by Rachel Smith

Licensed attorneys are generally encouraged to volunteer and donate hours to the community through a pro bono network.  Although not a mandatory requirement in most jurisdictions, for some attorneys, such as military spouse attorneys, pro bono work can be at the core of one’s legal profession. While we face regular stints of unemployment and job searches, volunteer legal work provides a way for us to remain professionally active. Additionally, and perhaps of more importance, we regularly encounter veterans and military family members who need legal assistance. Often times, the legal assistance they need cannot be provided by their local Legal Assistance Office of the Judge Advocate General (JAG). [Cue the music.] Here comes MSJDN’s Justice for Military Families (JMF)!

JMF works directly with the Tragedy Assistance Program for Survivors (TAPS). Military dependents dealing with the loss of a Service Member often find themselves needing assistance to navigate the legal complexities triggered upon the death of a military spouse. JMF recognized that TAPS needed assistance filling this void, and as a result, JMF now actively works with the organization, who receives requests from military dependents that need legal assistance in these unfortunate circumstances. The issues vary – estate issues for the deceased military service member, GI benefits, family law issues, etc. Military dependents contact TAPS with requests for legal assistance. TAPS then forwards that request to JMF. JMF has intake coordinators, such as myself, that work to connect the military dependents with attorneys in their specific geographical area that practice law in the required/requested legal area. We try to find an attorney that can provide legal services to the military family member on a pro bono or low bono basis.

When I first heard of MSJDN’s request for assistance with this new pro bono committee, I responded. Why? There were several reasons. First, I am not in my home state, where I am originally licensed, have practiced, and have a large professional network. Fortunately I am licensed in my new jurisdiction where I reside, but I have not lived here long enough to establish those connections. Second, I was working at that time, but it was grant work and not a permanent position.  As a practical matter, this therefore became a way for me to remain professionally active. Third, my entire legal profession has been in legal services. Throughout my professional career, I regularly come across people in the community that require legal assistance. Often times, people just need to be informed as to what legal resources are available to them and be pointed in the right direction. I’m certain other MSJDN members can relate to me when I say that I have been approached by numerous people in the community- random people, friends, and/or family members- with legal questions and what they should do. It often takes a guiding hand to explain some basic parameters and point them in the right direction. Therefore, JMF was right down my alley.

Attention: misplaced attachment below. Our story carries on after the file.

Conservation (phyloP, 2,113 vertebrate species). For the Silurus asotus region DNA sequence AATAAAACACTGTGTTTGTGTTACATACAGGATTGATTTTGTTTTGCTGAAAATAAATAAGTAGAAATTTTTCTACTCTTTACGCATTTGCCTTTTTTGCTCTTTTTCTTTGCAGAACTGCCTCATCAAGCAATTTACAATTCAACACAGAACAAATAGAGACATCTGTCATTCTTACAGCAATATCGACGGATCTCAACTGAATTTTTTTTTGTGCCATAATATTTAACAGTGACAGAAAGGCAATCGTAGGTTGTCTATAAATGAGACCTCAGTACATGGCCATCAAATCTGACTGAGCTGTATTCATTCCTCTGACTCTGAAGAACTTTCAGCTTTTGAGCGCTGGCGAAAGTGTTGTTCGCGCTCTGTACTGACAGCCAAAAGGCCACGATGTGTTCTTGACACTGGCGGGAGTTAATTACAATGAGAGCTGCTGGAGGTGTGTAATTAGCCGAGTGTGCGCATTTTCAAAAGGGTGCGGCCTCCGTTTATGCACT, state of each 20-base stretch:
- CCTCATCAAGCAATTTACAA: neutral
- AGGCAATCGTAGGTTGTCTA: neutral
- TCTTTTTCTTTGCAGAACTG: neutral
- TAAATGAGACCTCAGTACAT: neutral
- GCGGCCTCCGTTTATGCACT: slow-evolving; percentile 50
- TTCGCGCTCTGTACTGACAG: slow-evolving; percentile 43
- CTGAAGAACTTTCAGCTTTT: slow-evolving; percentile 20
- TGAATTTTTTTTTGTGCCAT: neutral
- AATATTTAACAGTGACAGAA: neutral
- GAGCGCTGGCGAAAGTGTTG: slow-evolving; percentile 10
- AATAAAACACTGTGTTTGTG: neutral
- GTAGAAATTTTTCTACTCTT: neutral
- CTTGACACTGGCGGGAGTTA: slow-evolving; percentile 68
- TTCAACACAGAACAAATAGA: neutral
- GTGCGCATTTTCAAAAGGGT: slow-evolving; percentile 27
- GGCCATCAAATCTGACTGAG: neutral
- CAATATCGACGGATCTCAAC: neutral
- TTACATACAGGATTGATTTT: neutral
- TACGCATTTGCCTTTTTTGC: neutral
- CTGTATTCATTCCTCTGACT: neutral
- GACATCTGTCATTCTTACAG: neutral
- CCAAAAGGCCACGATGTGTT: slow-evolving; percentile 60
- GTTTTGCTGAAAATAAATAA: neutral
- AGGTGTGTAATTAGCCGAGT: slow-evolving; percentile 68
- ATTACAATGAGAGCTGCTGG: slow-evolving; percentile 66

Let me tell you, this has been quite an experience. When I was in high school, a dear family friend told me an Einstein quote, “The day you stop learning is the day you die.” I still believe in that philosophy. JMF has been such a learning experience for me. My experience through JMF is a microcosm of what society is, as a whole. There will always be people who need legal assistance, in whatever manner or form. It’s often simply a matter of knowing where to turn and being told the parameters.